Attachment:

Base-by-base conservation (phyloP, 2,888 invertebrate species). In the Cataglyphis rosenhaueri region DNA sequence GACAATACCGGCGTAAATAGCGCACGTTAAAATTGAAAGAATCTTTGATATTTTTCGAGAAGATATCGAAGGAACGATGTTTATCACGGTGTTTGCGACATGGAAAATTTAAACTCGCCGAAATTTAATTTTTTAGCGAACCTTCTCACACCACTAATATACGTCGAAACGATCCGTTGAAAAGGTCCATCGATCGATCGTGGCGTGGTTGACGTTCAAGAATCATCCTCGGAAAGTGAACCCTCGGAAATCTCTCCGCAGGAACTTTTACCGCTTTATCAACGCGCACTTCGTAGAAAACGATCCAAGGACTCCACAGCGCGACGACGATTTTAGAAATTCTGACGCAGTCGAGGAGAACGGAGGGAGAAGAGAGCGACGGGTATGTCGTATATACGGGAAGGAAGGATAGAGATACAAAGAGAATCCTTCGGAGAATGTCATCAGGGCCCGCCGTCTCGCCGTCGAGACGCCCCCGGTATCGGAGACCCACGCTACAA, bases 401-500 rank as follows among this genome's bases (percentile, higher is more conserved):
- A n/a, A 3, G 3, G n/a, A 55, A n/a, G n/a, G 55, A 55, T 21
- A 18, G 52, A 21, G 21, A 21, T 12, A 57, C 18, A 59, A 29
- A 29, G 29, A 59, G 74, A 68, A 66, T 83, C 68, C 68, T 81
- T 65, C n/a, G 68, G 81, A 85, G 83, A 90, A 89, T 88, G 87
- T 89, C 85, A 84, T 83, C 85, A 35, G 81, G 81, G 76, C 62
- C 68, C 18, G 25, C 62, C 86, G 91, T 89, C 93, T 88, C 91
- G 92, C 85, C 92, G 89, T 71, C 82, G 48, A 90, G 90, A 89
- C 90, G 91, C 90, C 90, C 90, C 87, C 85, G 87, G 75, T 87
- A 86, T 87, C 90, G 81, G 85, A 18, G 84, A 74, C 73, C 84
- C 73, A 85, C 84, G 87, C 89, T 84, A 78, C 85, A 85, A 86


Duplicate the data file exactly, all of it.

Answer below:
Base-by-base conservation (phyloP, 2,888 invertebrate species). In the Cataglyphis rosenhaueri region DNA sequence GACAATACCGGCGTAAATAGCGCACGTTAAAATTGAAAGAATCTTTGATATTTTTCGAGAAGATATCGAAGGAACGATGTTTATCACGGTGTTTGCGACATGGAAAATTTAAACTCGCCGAAATTTAATTTTTTAGCGAACCTTCTCACACCACTAATATACGTCGAAACGATCCGTTGAAAAGGTCCATCGATCGATCGTGGCGTGGTTGACGTTCAAGAATCATCCTCGGAAAGTGAACCCTCGGAAATCTCTCCGCAGGAACTTTTACCGCTTTATCAACGCGCACTTCGTAGAAAACGATCCAAGGACTCCACAGCGCGACGACGATTTTAGAAATTCTGACGCAGTCGAGGAGAACGGAGGGAGAAGAGAGCGACGGGTATGTCGTATATACGGGAAGGAAGGATAGAGATACAAAGAGAATCCTTCGGAGAATGTCATCAGGGCCCGCCGTCTCGCCGTCGAGACGCCCCCGGTATCGGAGACCCACGCTACAA, bases 401-500 rank as follows among this genome's bases (percentile, higher is more conserved):
- A n/a, A 3, G 3, G n/a, A 55, A n/a, G n/a, G 55, A 55, T 21
- A 18, G 52, A 21, G 21, A 21, T 12, A 57, C 18, A 59, A 29
- A 29, G 29, A 59, G 74, A 68, A 66, T 83, C 68, C 68, T 81
- T 65, C n/a, G 68, G 81, A 85, G 83, A 90, A 89, T 88, G 87
- T 89, C 85, A 84, T 83, C 85, A 35, G 81, G 81, G 76, C 62
- C 68, C 18, G 25, C 62, C 86, G 91, T 89, C 93, T 88, C 91
- G 92, C 85, C 92, G 89, T 71, C 82, G 48, A 90, G 90, A 89
- C 90, G 91, C 90, C 90, C 90, C 87, C 85, G 87, G 75, T 87
- A 86, T 87, C 90, G 81, G 85, A 18, G 84, A 74, C 73, C 84
- C 73, A 85, C 84, G 87, C 89, T 84, A 78, C 85, A 85, A 86